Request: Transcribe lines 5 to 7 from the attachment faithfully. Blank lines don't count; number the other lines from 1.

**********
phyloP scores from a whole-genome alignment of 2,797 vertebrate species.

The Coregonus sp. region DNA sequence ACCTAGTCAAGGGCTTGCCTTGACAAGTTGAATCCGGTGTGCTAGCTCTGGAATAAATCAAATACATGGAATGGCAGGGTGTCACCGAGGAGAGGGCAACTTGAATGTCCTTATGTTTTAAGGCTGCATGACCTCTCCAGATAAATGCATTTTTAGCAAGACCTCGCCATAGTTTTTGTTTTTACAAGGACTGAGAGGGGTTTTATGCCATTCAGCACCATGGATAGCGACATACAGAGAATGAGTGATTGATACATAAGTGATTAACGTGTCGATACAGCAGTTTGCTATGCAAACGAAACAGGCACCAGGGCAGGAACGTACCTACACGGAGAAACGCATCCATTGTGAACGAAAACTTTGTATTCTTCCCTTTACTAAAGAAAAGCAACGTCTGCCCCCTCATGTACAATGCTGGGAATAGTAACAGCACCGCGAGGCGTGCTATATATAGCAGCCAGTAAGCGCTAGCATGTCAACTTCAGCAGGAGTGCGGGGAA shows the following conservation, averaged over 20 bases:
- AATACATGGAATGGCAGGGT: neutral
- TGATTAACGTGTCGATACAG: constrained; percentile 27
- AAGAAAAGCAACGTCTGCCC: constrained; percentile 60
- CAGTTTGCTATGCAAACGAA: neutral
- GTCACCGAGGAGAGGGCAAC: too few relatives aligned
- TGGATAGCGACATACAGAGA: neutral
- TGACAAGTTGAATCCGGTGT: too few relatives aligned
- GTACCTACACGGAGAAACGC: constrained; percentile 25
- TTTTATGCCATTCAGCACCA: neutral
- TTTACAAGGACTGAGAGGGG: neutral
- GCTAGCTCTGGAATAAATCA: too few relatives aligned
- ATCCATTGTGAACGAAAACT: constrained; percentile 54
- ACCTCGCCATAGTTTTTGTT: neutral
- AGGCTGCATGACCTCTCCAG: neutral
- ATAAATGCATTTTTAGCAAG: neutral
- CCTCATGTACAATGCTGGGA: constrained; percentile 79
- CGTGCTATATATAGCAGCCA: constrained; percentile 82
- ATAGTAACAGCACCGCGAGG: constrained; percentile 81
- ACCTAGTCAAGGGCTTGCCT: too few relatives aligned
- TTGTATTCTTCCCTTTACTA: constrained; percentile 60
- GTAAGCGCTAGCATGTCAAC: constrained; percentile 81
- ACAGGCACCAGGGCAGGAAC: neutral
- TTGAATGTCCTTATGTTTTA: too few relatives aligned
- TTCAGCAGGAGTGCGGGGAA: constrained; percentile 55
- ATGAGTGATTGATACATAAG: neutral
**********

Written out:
- AAGAAAAGCAACGTCTGCCC: constrained; percentile 60
- CAGTTTGCTATGCAAACGAA: neutral
- GTCACCGAGGAGAGGGCAAC: too few relatives aligned